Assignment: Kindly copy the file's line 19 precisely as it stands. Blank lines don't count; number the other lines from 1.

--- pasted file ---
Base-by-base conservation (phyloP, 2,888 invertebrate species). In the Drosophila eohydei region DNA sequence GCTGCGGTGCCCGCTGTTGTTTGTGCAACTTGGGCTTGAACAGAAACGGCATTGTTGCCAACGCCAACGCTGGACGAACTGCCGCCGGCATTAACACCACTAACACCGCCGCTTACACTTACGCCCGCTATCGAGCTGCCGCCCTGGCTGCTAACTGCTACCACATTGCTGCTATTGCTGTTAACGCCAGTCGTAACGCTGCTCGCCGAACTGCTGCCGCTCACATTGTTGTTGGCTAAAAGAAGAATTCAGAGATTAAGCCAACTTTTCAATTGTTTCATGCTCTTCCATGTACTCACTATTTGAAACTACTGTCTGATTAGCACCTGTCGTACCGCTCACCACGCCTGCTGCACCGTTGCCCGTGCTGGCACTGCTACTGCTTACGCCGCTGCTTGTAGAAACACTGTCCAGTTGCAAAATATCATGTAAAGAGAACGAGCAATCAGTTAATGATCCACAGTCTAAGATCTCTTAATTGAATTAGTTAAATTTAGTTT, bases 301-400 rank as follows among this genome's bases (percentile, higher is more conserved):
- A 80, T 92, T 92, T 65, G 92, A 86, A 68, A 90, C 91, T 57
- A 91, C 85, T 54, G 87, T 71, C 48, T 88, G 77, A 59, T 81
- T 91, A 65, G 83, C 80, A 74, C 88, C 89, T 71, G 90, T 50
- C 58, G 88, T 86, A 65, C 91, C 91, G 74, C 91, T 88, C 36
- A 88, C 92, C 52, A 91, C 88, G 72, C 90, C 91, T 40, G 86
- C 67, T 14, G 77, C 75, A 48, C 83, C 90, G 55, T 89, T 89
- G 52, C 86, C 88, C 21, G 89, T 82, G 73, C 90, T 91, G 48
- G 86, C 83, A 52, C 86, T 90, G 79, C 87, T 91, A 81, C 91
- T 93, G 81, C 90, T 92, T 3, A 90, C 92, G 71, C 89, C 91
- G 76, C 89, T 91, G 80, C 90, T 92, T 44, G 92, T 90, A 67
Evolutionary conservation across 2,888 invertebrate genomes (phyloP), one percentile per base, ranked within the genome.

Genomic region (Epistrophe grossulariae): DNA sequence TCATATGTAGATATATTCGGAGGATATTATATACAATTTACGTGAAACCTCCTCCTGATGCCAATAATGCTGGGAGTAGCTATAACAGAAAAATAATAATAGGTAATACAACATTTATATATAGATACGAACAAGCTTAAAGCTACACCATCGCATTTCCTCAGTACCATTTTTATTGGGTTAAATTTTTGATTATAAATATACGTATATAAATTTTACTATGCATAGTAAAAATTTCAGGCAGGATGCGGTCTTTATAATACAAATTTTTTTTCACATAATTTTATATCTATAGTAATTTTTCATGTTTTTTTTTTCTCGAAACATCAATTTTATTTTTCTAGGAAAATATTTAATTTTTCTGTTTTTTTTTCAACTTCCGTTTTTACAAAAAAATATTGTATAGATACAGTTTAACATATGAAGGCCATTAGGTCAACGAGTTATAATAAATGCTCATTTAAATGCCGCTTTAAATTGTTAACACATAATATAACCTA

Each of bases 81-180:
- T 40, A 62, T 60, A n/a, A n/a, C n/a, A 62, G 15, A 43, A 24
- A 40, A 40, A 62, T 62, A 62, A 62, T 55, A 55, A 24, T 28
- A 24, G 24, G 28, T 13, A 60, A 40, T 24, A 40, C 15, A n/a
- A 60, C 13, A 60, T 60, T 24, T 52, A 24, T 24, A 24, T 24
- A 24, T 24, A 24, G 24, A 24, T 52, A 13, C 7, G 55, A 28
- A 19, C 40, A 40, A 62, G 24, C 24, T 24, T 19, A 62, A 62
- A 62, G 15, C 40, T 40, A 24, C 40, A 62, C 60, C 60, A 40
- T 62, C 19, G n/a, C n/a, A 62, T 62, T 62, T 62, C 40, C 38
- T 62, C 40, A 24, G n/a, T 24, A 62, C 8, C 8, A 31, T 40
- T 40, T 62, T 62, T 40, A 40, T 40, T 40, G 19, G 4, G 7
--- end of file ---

- A 24, T 24, A 24, G 24, A 24, T 52, A 13, C 7, G 55, A 28